Here we are again, years after the Mt. Gox incident, when one of the first exchanges in the industry blew up, lost their users’ funds and eroded trust in the ecosystem – and now dealing with a very similar situation all over again.
Alameda Research, 3AC, Celsius, Voyager and now Blockfi have all blown up this year, destroying billions of dollars in collateral damage. But the biggest and most devastating blow up of them all was that of the centralised crypto exchange, FTX.
This one was on a scale that we have not seen before. Billions of dollars were lost and we’re still not clear what exactly happened, with many investigations ongoing. All we know is that a lot of well-intentioned, innocent people lost their savings, investments and hard-earned money because of this event, having stored their funds on the exchange.
Calls for the death of this industry have never been louder. Even those who have been in this industry for multiple bull and bear cycles have expressed their indignation, exasperation and a total state of surprise about how things have panned out.
It feels like we have forgotten the sacred tenets and ethos that got us here in the first place: self-custody, decentralisation, trustless verification.
Let’s take a look at what happened, or at least what we know happened, over the last few weeks.
FTX, one of the biggest exchanges in the industry, recently filed for bankruptcy and the platform’s users weren’t able to withdraw their own funds from the exchange.
It all started with a report from CoinDesk that revealed worrying details about FTX’s balance sheets. It claimed that they had a lot of debt backed by FTT, a token created by FTX. This report was followed by Binance, an entity which held a lot of FTT and also one of the biggest centralised exchanges in our industry, deciding to sell their holdings in the open market.
This led to a massive downward spike in FTT’s price and a subsequent bankrun on FTX’s funds by their users as they wanted to protect themselves from systemic risks that might be caused by the exchange’s poor balance sheet. Turns out that the risk that they should’ve been worried about was something else.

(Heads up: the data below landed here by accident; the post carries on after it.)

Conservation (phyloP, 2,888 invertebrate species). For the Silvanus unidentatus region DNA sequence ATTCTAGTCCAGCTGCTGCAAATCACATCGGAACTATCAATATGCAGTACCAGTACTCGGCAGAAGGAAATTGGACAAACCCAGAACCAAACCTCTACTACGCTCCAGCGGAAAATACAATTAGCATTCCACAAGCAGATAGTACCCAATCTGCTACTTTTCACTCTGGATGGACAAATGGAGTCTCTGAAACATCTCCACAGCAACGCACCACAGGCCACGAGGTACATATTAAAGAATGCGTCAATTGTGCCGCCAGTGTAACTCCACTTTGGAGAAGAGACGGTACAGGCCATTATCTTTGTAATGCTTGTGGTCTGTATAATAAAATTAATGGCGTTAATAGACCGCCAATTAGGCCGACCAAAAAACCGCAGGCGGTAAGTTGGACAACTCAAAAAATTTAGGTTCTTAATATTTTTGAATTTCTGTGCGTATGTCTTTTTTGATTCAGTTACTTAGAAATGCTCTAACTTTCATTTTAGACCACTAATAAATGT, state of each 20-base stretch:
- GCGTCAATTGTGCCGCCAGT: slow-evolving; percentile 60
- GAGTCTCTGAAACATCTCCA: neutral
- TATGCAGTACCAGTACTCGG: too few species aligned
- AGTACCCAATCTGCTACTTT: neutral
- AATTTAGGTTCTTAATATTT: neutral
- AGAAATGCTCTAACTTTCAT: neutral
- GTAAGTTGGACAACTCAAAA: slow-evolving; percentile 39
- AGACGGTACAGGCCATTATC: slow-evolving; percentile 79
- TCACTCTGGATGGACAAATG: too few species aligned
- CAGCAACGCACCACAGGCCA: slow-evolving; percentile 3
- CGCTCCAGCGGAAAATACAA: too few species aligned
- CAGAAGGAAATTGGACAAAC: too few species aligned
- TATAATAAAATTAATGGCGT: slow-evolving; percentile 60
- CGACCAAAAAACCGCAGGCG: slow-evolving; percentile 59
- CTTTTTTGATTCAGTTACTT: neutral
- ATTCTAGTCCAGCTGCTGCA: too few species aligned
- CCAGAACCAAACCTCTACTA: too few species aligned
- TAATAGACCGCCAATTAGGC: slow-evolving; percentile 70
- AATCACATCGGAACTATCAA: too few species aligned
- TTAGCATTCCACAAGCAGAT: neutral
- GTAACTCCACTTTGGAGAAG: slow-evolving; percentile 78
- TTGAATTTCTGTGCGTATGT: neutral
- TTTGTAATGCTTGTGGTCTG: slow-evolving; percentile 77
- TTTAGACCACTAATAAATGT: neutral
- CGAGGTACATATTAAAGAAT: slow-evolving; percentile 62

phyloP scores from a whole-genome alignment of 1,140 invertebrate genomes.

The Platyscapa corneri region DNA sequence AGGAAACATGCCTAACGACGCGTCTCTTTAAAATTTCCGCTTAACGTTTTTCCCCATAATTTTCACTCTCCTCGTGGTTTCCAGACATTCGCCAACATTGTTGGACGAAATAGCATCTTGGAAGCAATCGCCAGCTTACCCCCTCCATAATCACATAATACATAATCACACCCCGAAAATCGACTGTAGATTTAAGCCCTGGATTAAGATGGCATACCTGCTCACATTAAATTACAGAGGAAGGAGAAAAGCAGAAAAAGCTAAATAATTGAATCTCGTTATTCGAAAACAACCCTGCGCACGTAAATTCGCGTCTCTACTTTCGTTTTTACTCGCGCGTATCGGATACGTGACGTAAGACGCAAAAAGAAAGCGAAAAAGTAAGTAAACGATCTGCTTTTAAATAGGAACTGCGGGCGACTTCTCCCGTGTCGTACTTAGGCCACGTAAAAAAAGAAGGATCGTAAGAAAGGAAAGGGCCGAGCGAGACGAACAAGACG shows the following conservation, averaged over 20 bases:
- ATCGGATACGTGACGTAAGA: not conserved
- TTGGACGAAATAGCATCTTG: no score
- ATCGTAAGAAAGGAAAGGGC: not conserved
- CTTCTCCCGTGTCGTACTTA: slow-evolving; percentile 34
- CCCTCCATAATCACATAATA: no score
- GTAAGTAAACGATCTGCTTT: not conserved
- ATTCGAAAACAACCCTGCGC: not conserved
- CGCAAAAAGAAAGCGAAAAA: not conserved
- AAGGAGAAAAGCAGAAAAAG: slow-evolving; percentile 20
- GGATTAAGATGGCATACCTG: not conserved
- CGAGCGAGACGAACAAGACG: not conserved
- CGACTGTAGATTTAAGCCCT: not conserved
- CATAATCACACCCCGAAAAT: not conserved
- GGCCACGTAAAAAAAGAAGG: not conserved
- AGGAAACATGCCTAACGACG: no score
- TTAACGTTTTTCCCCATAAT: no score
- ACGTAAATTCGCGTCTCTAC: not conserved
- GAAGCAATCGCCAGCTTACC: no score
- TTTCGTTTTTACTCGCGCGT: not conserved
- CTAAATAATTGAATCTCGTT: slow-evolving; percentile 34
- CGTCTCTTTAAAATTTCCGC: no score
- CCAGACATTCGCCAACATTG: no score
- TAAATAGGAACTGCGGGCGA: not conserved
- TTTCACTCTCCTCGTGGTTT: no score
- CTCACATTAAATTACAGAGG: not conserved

FTX had allegedly lent $10bn of users’ funds to Alameda Research, whose relationship with FTX has been quite questionable, as they were both co-founded by Sam Bankman-Fried (aka SBF) and it wasn’t clear what the relationship between the two entities were.
Alameda Research is a trading/investment firm. They allegedly used the funds they received for leveraged speculation in the open market. Alameda suffered severe losses during the downturn in market trends over the last few months. And it is alleged that FTX customers’ funds were a part of these losses.
This led to millions of users who trusted FTX to be responsible with their funds essentially losing their money. This was a capital destruction event at a scale that has rarely occurred in any financial market around the world. The incident has put a massive dent in our industry’s reputation among outsiders.
We have taken some liberty in simplifying the accounting aspects of what happened, as the details are not clear yet. Now that we have some context around this event, we want to focus on two characteristics of the way FTX was run and structures that led to this disaster: opaque and centralised.